Tuesday's recommendation by a government advisory panel was for a second Covid-19 vaccine to be used in school-age children and adolescents.
Moderna's vaccine was unanimously approved by the Food and Drug Administration's independent experts. If the FDA accepts, the vaccine would be the second choice for these children and join Pfizer's vaccine.
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Wednesday's FDA Expert Panel will be meeting again to discuss tot-sized shots by Moderna and Pfizer with the youngest children, those below 5.
Moderna's Covid vaccine is available to adults in the U.S., and other countries. More than three dozen countries also offer it to children. The Centers for Disease Control and Prevention will decide next whether to recommend Moderna's vaccine for teenagers and younger children if the FDA approves it.
The Massachusetts company has applied for clearance to administer two doses and plans to offer a booster later. Tuesday's vote only approved two doses -- one for adults 12-17 years old and one for children 6-11 years of age.
"The data support that the benefits outweigh any risks for both these doses in both age groups," Dr. Melinda Wharton of the CDC, a member on the panel, stated.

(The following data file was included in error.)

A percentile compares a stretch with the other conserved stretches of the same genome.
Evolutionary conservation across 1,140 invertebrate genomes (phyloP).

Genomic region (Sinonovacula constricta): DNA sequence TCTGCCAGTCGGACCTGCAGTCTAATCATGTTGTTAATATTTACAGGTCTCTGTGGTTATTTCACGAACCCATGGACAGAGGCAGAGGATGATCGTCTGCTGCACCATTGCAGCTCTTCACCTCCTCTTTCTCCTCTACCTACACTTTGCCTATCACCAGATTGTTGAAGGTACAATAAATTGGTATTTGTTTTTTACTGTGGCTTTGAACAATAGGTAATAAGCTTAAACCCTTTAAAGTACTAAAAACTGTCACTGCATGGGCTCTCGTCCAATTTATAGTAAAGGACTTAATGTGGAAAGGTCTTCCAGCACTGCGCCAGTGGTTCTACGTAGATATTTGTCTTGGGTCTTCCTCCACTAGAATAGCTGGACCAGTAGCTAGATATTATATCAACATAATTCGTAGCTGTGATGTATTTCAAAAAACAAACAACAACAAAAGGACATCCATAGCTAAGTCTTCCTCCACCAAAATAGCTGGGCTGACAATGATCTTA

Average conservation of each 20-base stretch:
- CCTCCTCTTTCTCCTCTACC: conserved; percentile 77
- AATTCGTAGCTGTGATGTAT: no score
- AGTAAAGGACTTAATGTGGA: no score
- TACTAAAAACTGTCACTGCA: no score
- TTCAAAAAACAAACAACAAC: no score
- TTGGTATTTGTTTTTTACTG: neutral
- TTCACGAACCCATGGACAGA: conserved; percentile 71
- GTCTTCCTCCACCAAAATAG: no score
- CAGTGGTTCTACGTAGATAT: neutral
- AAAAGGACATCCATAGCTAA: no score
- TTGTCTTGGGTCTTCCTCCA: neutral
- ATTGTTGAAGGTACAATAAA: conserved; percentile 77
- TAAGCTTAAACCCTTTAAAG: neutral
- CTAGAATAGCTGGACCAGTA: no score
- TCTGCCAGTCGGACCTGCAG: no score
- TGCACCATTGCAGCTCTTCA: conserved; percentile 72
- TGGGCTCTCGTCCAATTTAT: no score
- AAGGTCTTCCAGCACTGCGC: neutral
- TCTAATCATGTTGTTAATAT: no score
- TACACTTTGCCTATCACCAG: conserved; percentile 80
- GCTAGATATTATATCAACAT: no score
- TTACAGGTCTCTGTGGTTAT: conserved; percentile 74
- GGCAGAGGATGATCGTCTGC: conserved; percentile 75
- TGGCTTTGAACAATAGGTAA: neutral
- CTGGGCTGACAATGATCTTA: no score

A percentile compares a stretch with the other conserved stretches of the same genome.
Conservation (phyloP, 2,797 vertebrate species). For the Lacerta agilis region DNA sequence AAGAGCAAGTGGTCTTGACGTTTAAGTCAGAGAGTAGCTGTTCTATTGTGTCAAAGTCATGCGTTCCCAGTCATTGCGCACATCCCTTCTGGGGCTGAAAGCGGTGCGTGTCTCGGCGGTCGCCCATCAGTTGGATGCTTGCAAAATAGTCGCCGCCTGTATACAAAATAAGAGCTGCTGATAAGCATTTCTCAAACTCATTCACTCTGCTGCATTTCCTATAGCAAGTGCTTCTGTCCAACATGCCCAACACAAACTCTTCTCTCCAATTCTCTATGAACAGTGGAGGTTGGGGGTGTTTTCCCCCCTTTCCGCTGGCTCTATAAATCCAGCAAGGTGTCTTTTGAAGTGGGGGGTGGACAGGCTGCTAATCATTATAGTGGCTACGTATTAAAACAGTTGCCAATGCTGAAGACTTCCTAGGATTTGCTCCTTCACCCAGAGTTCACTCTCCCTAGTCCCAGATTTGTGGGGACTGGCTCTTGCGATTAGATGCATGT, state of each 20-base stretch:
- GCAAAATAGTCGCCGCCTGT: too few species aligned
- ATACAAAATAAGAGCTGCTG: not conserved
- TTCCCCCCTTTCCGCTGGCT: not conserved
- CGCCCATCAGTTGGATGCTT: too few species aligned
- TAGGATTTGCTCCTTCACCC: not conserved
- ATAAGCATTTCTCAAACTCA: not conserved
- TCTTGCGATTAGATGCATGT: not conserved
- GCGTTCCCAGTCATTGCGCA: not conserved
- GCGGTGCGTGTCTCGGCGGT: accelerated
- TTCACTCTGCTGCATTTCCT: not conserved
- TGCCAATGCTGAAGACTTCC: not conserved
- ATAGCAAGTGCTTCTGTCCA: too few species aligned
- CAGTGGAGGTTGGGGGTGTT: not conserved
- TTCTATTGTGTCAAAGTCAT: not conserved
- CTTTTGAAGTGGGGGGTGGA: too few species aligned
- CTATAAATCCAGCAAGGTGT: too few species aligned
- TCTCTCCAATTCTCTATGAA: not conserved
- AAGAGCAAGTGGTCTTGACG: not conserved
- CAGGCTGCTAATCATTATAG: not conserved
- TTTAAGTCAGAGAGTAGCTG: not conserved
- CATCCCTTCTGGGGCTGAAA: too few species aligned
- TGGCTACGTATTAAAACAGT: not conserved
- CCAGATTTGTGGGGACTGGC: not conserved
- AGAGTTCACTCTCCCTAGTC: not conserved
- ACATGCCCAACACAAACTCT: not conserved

Moderna's teen vaccination was held by the FDA for several months as it examined a rare side effect called heart inflammation. This is a common side effect in teens, but it can also occur with the Pfizer vaccine. Moderna was subject to extra scrutiny due to the fact that its shots are much more powerful.
FDA scientists concluded that there had been no heart inflammation reported in Moderna's child studies. Experts believe that the studies had too few participants to allow for rare side effects like this.
Dr. Mark Sawyer from the University of California San Diego's medical school said, "That clearly needs be watched closely going forward as us expand the use of vaccine."
FDA officials stated that there were no other side effects reported, focusing on headaches, fatigue, and sore arms.
FDA analysis found that Moderna is effective in preventing symptoms of Covid disease in teenagers and younger children. The levels of virus-fighting antibody were comparable to those in young adults.
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According to FDA analysis, vaccine effectiveness was estimated at 93 per cent for teens and 77 per cent for younger children. The FDA analysis shows that the vaccines were tested against older versions of coronavirus, which are still very contagious. The estimates are also based only on a small number of Covid cases.
Moderna officials stated that a booster shot was also added to the studies. Data is expected in the next month. Children who have been vaccinated with Pfizer shots as well as adults are advised to get booster shots.
It is not clear how much Moderna will need shots. Pfizer's vaccine uses the same technology and teens were eligible one year ago. Only 60% of them have received two doses. According to the CDC, shots for younger children began in November. Only 29 percent of them have been fully vaccinated.
A spokesperson for the CDC stated that if the FDA approves Moderna shots for schoolchildren and teens, the agency will not review the vaccine until late this month.